Finally, the well-known C.E. 1929 landslide turbidite is preserved in three of the cores, probably reaching the western levee area by overtopping the crest of the western levee (Fig. 1).

MODERN SLOPE STABILITY

In a review of submarine landslides worldwide, Urlaub et al. (2013) showed that significantly fewer landslides occurred during the past 6 k.y. than since the Late Glacial Maximum (LGM). Only four large failures (>1 km3) were recognized, with the highest frequency on the Iberian margin (1 every 1000 yr) (Gràcia et al., 2010). Recently, Li et al. (2017) also recognized a Late Holocene landslide (2 ka) event in the eastern Atlantic. Our study shows that at least four landslide events, likely originating from the western levee of the Laurentian Fan, occurred during the past 4000 yr on a small area of the Scotian margin. The total volume of the multi-staged landslide on the western levee was estimated at ∼300–400 km3 (Normandeau et al., 2019). These results are significant in that they indicate that the recurrence and distribution of medium to large submarine landslides might well be underestimated in the Holocene due to the absence of appropriate mapping and dating.

The discovery of these Late Holocene landslide events also raises questions surrounding the stability of the modern slope, especially the Laurentian Fan levee. FOS analysis indicates a minimum critical slope of 7° (Fig. 2), a gradient commonly found where escarpments are present. Evidence for instability along escarpments is shown by the presence of crown cracks in the upper reaches of the levee (see imagery in Normandeau et al. [2019]). These slopes could thus fail without an external trigger, and may currently be under slow lateral spreading.

Away from escarpments, the slope is statically stable over much of the study area, suggesting an external mechanism is required to trigger slope failure. Seismic activity is a strong candidate for triggering the landslides in the Laurentian Fan region, especially because there is an active seismic zone on the Laurentian Slope (Hasegawa and Kanamori, 1987). In addition, fluid overpressure due to high Pleistocene sedimentation rates have led to the under-consolidation and low shear strength of the sediments, making them more susceptible to failure (e.g., Sawyer et al., 2017). Taken together, these factors likely make the area more prone to large submarine landslides but cone penetrometer testing and piezometers would be needed to confirm this hypothesis.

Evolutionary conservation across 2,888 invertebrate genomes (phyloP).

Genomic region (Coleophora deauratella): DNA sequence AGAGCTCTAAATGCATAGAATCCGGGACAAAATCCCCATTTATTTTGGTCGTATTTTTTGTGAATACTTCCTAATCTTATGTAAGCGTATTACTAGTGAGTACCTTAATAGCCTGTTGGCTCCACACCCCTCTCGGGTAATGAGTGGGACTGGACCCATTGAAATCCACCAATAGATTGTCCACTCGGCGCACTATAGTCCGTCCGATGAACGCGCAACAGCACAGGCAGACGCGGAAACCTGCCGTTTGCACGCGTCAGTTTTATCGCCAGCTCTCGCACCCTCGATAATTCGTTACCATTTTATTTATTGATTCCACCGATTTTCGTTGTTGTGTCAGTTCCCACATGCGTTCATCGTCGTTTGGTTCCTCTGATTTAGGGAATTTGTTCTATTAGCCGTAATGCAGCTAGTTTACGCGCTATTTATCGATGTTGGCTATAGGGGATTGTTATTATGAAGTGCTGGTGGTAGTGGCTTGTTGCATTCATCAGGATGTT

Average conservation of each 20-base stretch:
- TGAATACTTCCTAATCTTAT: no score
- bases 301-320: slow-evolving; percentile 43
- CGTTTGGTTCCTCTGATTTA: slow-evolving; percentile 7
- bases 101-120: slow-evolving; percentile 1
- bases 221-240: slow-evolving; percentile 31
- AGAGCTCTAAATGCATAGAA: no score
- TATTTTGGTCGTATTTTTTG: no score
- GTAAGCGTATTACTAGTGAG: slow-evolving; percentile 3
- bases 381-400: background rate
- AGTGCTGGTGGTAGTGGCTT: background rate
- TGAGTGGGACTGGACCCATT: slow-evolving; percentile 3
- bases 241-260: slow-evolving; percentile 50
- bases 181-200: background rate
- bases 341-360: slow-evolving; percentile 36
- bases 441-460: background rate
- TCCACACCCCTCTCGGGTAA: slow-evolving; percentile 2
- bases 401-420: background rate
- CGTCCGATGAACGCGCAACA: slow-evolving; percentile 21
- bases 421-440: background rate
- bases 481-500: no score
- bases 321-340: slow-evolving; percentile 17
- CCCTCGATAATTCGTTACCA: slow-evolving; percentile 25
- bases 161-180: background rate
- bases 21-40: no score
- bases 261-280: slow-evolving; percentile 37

CONCLUSIONS AND SOCIETAL IMPLICATIONS

Our study shows that four large landslide events occurred offshore eastern Canada since 4 ka, sourced from a giant channel levee on the lower slope and from the upper slope. This ∼1000 yr, Late Holocene recurrence rate of large submarine landslides is more frequent than previously reported, potentially indicating a higher probability of a submarine landslide occurring in the future in the study area. Two of the world’s largest Late Holocene failures (C.E. 1929 and 1.5 ka on the Laurentian Fan levee) occurred in the Laurentian Fan region, one of which (1929) had dramatic consequences on offshore infrastructure and loss of life; the other (1.5 ka) is potentially unstable to this day.

Although these landslide events occurred far from the coast, there are considerations for impacts to seabed infrastructure. Three submarine cables cross the Laurentian Fan region, all located on the large Laurentian Fan levee landslide described here. Additionally, the Canadian Atlantic margin is an area of active oil and gas exploration, with recent exploration wells drilled in water depths >2000 m and a potential for deepwater oil production. The tsunamigenic potential of these newly identified landslides is unknown, but the potential threat to coastal communities of eastern North America should not be discounted. A reevaluation of submarine-landslide risk across the western North Atlantic margin is recommended, and would require more systematic seafloor mapping, analysis of the distal record of large events, targeted slope stability analysis, and numerical modeling of landslide tsunamigenic potential.

ACKNOWLEDGMENTS

We thank the RV Atlantis cruise AT22–1 and the CCGS Hudson 2016–011 Phase 1 participants for their help during data acquisition. Support for this project was provided by the Geological Survey of Canada. We thank Lorena Moscardelli, Jason Chaytor, Derek Sawyer, and Morelia Urlaub for their constructive comments that improved the quality of this manuscript.

1GSA Data Repository item 2019308, Figure DR1 (geographic and stratigraphic locations of cores 01, 02, and 03) and Table DR1 (radiocarbon age information) , is available online at http://www.geosociety.org/datarepository/2019/, or on request from editing@geosociety.org.